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In this question Why is a densely defined symmetric operator $T$ extended by its adjoint $T^*$? the accepted answer proves that for a densely defined symmetric operator $T$ on a Hilbert space $H$, its adjoint $T^*$ is an extension of $T$. That is, $D(T) \subset D(T^*)$ and $Tx = T^*x$ for all $x \in H$. According to a textbook I am following, this extension is a closed extension. I think this is a simple consequence of $T$ being symmetric but I am not sure. How can one prove this?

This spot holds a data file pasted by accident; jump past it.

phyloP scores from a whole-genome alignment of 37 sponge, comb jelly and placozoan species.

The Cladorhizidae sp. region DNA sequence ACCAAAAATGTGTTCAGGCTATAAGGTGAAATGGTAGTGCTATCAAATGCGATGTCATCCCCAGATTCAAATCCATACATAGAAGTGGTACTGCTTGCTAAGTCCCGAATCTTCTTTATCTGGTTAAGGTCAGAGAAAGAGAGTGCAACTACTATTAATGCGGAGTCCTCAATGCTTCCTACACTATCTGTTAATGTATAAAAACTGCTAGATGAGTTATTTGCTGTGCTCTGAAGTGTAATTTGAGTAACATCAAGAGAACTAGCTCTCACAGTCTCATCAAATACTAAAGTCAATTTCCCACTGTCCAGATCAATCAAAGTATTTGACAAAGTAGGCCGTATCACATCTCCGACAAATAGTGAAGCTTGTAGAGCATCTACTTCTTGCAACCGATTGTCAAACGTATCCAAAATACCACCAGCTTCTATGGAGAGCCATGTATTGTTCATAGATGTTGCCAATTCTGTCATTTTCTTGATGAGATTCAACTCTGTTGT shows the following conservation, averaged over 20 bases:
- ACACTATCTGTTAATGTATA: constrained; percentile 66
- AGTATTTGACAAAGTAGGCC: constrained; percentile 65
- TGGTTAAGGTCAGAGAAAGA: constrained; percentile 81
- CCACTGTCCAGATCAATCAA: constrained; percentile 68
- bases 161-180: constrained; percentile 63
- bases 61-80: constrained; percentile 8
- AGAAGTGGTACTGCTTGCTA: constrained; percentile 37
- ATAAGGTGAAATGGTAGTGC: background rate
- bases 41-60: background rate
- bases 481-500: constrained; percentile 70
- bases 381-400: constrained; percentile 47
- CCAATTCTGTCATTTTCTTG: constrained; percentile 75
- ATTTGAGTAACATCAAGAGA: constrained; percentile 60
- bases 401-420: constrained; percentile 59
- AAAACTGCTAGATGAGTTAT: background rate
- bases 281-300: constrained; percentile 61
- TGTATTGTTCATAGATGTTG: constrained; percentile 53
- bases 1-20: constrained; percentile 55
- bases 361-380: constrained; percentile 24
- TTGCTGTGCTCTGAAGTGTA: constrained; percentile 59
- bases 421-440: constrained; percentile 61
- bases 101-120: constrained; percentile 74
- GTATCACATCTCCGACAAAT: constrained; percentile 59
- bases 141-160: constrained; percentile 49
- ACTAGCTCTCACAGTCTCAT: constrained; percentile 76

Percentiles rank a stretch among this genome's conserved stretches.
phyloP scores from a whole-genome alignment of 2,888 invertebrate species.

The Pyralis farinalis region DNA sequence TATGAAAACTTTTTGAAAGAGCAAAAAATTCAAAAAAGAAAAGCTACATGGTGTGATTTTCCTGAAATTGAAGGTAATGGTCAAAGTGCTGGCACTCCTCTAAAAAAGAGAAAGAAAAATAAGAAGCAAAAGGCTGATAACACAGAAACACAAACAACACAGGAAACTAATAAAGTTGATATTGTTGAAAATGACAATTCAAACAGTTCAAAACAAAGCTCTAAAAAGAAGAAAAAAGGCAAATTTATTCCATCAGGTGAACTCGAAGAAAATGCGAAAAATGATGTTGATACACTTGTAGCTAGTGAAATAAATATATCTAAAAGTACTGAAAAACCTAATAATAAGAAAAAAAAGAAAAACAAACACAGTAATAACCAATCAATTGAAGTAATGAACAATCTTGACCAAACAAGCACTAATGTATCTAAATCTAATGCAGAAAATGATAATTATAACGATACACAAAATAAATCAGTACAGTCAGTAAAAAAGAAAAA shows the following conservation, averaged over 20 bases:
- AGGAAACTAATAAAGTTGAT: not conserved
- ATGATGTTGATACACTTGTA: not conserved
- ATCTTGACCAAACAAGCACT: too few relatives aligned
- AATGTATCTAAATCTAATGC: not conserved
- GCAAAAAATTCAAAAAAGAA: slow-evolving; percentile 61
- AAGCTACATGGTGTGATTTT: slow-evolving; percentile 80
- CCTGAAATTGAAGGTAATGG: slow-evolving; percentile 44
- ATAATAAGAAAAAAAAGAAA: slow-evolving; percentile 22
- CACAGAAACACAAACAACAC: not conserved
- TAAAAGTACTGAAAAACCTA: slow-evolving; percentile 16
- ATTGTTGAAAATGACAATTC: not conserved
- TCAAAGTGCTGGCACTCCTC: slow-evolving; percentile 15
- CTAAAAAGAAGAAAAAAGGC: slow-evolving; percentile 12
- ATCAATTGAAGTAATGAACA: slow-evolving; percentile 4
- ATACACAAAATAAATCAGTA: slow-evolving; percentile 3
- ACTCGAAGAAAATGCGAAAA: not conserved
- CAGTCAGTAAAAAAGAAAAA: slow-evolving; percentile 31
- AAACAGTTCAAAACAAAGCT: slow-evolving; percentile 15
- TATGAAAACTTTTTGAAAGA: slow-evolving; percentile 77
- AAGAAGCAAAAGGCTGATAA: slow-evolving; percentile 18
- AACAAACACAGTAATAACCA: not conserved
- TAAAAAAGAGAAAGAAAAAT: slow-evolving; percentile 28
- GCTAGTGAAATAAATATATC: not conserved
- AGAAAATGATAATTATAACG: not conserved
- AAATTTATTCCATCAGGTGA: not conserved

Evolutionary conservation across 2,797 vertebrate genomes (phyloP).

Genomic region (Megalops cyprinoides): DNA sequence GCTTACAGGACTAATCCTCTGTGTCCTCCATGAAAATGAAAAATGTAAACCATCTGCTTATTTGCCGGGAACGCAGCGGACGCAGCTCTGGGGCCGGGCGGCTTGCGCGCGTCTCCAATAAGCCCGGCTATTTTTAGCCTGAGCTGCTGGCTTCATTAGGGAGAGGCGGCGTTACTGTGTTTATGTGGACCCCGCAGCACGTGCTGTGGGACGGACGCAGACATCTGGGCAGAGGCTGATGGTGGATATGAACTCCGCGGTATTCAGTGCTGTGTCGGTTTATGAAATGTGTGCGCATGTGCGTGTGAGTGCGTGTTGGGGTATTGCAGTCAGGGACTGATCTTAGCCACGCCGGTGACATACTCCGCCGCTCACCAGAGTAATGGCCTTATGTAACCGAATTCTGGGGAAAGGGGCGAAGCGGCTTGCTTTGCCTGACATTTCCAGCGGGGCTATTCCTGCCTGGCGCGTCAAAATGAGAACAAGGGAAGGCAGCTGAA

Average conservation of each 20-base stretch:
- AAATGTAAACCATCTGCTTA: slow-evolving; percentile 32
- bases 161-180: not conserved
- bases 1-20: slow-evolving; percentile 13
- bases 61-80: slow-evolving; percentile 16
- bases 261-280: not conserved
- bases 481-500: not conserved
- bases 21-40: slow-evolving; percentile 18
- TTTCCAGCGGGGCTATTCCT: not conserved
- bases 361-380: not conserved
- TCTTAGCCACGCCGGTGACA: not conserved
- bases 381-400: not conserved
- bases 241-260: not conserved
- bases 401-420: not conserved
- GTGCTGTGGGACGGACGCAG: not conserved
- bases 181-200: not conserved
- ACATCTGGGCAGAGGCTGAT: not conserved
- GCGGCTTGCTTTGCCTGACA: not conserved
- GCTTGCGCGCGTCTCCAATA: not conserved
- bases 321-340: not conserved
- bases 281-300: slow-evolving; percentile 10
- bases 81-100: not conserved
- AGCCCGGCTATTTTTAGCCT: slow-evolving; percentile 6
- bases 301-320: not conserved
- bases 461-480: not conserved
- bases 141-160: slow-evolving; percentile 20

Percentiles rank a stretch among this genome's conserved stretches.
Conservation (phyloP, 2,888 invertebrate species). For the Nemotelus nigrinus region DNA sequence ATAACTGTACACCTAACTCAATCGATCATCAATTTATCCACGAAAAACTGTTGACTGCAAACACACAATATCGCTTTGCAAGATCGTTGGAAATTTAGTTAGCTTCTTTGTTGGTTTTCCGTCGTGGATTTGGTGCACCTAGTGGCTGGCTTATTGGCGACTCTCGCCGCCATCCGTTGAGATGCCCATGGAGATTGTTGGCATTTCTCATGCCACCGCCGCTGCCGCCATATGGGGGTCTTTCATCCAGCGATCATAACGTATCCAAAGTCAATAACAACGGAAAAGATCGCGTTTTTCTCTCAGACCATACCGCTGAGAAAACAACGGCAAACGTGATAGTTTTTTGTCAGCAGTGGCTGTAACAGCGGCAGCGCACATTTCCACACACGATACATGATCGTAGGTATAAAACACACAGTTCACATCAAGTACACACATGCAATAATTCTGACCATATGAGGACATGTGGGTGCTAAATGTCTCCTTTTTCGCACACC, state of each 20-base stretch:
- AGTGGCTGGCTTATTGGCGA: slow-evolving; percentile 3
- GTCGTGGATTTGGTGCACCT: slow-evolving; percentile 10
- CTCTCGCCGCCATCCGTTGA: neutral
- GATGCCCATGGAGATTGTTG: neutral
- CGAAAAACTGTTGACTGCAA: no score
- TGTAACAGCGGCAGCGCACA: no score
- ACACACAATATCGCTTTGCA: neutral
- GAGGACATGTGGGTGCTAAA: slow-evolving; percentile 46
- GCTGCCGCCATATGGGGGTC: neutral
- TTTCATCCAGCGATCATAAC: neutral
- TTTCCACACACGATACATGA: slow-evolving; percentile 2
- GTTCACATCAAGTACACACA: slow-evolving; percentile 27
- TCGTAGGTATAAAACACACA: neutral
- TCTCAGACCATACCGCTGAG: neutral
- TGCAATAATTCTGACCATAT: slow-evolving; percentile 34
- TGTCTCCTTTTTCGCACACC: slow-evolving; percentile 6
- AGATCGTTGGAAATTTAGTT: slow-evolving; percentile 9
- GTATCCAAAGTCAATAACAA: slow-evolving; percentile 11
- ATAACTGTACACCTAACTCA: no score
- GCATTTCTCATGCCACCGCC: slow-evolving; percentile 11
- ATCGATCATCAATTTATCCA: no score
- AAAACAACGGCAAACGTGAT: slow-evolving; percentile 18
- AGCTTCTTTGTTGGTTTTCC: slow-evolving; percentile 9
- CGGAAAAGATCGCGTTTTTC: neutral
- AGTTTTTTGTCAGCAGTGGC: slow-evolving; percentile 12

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2 Answers 2

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Consider the unitary operator $U \colon H \oplus H \to H \oplus H$ given by $$U(x, y) = (-y, x)$$ and show that the graph of $T^*$ coincides with the orthogonal complement of the image of the graph of $T$ under $U$.

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The straightforward proof also works. Assume $(x_n,T^*x_n)\to (x,y)$ where $x_n\in D(T^*).$ Then for any $z\in D(T)$ we have $$\langle x,Tz\rangle\leftarrow \langle x_n,Tz\rangle =\langle T^*x_n,z\rangle\to \langle y,z\rangle$$ Hence $x\in D(T^*)$ and $T^*x=y,$ i.e $(x,y)$ belongs to the graph of $T^*.$

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